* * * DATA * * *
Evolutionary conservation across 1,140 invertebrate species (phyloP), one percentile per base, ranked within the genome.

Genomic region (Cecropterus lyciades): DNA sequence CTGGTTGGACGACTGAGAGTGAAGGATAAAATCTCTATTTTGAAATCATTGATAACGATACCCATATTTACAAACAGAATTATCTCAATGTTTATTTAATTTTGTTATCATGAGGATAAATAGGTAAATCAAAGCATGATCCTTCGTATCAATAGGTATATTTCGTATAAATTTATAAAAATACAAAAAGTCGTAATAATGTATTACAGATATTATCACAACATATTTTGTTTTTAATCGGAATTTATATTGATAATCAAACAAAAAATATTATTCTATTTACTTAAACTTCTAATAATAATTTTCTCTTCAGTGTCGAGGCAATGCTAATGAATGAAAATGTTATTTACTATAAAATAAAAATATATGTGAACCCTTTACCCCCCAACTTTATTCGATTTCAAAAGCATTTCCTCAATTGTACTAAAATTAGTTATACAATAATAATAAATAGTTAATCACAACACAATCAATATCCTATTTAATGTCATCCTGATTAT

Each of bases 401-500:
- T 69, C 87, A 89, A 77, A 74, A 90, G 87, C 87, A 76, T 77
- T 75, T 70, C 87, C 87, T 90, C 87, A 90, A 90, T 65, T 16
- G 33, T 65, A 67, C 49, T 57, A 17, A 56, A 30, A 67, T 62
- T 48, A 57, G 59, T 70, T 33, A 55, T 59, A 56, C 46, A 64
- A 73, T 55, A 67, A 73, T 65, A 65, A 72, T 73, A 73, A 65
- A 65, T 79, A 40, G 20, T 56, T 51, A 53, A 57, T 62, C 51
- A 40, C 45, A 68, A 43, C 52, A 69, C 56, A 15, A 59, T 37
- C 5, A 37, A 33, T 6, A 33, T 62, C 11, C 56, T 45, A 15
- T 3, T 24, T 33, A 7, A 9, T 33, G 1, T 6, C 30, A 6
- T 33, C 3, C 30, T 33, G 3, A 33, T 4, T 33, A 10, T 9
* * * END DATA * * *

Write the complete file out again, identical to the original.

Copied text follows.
Evolutionary conservation across 1,140 invertebrate species (phyloP), one percentile per base, ranked within the genome.

Genomic region (Cecropterus lyciades): DNA sequence CTGGTTGGACGACTGAGAGTGAAGGATAAAATCTCTATTTTGAAATCATTGATAACGATACCCATATTTACAAACAGAATTATCTCAATGTTTATTTAATTTTGTTATCATGAGGATAAATAGGTAAATCAAAGCATGATCCTTCGTATCAATAGGTATATTTCGTATAAATTTATAAAAATACAAAAAGTCGTAATAATGTATTACAGATATTATCACAACATATTTTGTTTTTAATCGGAATTTATATTGATAATCAAACAAAAAATATTATTCTATTTACTTAAACTTCTAATAATAATTTTCTCTTCAGTGTCGAGGCAATGCTAATGAATGAAAATGTTATTTACTATAAAATAAAAATATATGTGAACCCTTTACCCCCCAACTTTATTCGATTTCAAAAGCATTTCCTCAATTGTACTAAAATTAGTTATACAATAATAATAAATAGTTAATCACAACACAATCAATATCCTATTTAATGTCATCCTGATTAT

Each of bases 401-500:
- T 69, C 87, A 89, A 77, A 74, A 90, G 87, C 87, A 76, T 77
- T 75, T 70, C 87, C 87, T 90, C 87, A 90, A 90, T 65, T 16
- G 33, T 65, A 67, C 49, T 57, A 17, A 56, A 30, A 67, T 62
- T 48, A 57, G 59, T 70, T 33, A 55, T 59, A 56, C 46, A 64
- A 73, T 55, A 67, A 73, T 65, A 65, A 72, T 73, A 73, A 65
- A 65, T 79, A 40, G 20, T 56, T 51, A 53, A 57, T 62, C 51
- A 40, C 45, A 68, A 43, C 52, A 69, C 56, A 15, A 59, T 37
- C 5, A 37, A 33, T 6, A 33, T 62, C 11, C 56, T 45, A 15
- T 3, T 24, T 33, A 7, A 9, T 33, G 1, T 6, C 30, A 6
- T 33, C 3, C 30, T 33, G 3, A 33, T 4, T 33, A 10, T 9